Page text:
South Sudan is the world's most fragile state for the second year running, a ranking published by U.S. research organization, the Fund for Peace (FFP), shows.
Somalia, the Central African Republic, Sudan and the Democratic Republic of Congo are in the next four places at the top of the list, which was released Thursday.
Finland is at the opposite end of the Fragile States Index, which FFP has compiled for the last 11 years.
Twelve indicators, including numbers of "refugees, IDPs, factionalization of the elite, the extent to which a state might be highly dependent on external aid to fulfill its functions as a state," are used to determine a country's ranking, said Nate Haken, the director of the FFP's Conflict Early Warning and Assessment program, which produces the index.
"The food crisis (in South Sudan) was very significant, as well as the political factionalization, the displacement and violence," Haken said.
More than 2 million South Sudanese have fled their homes since fighting erupted in December 2013. The United Nations says it expects the number of people facing severe food insecurity in South Sudan to rise to 4.6 million in the coming weeks, compared to 2.5 million at the start of the year, because of the unrest.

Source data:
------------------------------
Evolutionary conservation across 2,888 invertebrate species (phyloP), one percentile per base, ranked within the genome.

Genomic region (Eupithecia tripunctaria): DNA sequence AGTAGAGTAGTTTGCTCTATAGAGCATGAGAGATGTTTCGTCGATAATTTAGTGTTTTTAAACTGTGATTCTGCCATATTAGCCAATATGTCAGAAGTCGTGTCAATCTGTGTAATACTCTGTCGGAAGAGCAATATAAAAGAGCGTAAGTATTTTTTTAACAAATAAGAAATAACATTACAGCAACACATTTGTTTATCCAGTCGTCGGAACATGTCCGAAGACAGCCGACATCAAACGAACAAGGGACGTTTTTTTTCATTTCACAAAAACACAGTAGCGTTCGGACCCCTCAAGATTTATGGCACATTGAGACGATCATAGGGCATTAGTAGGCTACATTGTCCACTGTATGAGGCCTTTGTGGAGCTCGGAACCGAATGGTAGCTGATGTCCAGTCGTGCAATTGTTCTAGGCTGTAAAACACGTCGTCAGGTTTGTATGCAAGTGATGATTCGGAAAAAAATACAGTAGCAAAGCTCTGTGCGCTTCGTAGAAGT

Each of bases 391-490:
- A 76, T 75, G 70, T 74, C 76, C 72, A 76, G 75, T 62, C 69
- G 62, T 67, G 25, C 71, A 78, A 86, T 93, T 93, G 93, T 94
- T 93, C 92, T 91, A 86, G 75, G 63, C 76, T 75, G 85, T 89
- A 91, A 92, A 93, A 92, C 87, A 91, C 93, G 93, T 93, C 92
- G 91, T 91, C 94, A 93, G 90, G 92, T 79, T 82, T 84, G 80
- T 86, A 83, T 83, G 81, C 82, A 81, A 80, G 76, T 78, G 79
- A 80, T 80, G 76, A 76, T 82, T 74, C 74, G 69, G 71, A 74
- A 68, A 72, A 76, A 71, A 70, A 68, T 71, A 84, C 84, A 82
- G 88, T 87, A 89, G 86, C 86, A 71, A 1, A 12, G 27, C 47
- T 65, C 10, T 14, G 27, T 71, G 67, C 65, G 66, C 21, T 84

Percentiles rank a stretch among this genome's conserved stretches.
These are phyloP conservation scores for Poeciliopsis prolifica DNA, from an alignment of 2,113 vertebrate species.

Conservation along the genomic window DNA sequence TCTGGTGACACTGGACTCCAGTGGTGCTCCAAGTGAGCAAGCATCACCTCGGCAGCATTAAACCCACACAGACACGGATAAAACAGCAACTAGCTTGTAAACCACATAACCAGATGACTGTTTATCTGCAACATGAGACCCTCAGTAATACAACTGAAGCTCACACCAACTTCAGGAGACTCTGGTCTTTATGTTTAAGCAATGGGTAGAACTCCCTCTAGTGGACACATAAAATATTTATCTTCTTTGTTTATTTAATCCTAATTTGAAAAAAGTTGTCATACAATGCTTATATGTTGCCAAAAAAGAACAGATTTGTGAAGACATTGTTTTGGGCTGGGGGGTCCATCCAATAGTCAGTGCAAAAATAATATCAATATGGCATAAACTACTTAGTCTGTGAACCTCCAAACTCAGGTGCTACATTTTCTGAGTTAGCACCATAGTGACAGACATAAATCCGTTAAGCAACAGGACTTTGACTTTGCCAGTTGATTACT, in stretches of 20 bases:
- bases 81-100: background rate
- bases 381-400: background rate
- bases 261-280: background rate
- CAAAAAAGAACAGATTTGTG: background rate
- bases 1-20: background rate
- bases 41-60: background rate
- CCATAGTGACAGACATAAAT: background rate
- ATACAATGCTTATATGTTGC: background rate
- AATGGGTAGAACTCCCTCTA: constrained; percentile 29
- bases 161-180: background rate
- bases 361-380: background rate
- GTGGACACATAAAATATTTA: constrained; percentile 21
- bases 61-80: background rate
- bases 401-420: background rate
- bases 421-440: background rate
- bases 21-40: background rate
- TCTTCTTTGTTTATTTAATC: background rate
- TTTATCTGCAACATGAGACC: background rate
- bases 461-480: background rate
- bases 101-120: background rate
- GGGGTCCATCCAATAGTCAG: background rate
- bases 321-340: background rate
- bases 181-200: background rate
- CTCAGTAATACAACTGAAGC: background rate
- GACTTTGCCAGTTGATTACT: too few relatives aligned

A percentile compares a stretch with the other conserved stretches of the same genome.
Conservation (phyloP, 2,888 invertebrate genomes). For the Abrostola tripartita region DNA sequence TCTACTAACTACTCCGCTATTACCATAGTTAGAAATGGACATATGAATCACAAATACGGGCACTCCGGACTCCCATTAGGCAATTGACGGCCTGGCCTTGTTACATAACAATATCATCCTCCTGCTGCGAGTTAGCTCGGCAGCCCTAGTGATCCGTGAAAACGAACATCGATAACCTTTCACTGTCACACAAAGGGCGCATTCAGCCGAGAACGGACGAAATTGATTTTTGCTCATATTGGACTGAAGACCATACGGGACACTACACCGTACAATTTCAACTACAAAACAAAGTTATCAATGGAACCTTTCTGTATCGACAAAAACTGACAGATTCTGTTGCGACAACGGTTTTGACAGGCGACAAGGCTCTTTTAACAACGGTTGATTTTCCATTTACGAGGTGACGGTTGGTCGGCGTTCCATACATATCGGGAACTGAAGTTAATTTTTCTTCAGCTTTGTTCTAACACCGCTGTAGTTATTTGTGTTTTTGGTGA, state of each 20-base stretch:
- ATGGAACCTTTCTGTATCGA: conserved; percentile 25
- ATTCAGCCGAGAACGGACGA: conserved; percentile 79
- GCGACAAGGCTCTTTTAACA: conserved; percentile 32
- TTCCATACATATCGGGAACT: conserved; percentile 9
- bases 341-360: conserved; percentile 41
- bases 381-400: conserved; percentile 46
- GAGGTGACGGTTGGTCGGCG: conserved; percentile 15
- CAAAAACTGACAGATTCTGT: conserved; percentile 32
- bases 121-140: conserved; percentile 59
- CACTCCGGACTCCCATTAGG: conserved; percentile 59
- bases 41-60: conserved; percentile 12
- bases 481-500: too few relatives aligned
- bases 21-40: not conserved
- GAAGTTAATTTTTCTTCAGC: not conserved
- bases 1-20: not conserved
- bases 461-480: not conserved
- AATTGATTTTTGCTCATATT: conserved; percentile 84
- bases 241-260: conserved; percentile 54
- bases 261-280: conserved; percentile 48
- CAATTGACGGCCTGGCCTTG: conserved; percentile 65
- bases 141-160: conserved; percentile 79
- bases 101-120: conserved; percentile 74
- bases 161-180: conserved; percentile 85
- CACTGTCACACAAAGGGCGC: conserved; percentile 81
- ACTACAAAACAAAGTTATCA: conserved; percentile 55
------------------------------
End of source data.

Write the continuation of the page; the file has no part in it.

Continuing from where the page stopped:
"Our index looks at all the pressures on the system that is the State to provide a diagnostic tool for stakeholders to work together to promote peace," Haken said.
"South Sudan has the most overall pressures, based on our assessment," he said.
But, Haken added, South Sudan is not doomed to be at the top of the list in years to come.
"It's a big challenge, but people can defy the odds. With strong leadership with participatory consensus-building and with support from those who can provide that support, South Sudan can move beyond the levels of fragility it's experiencing right now," he said.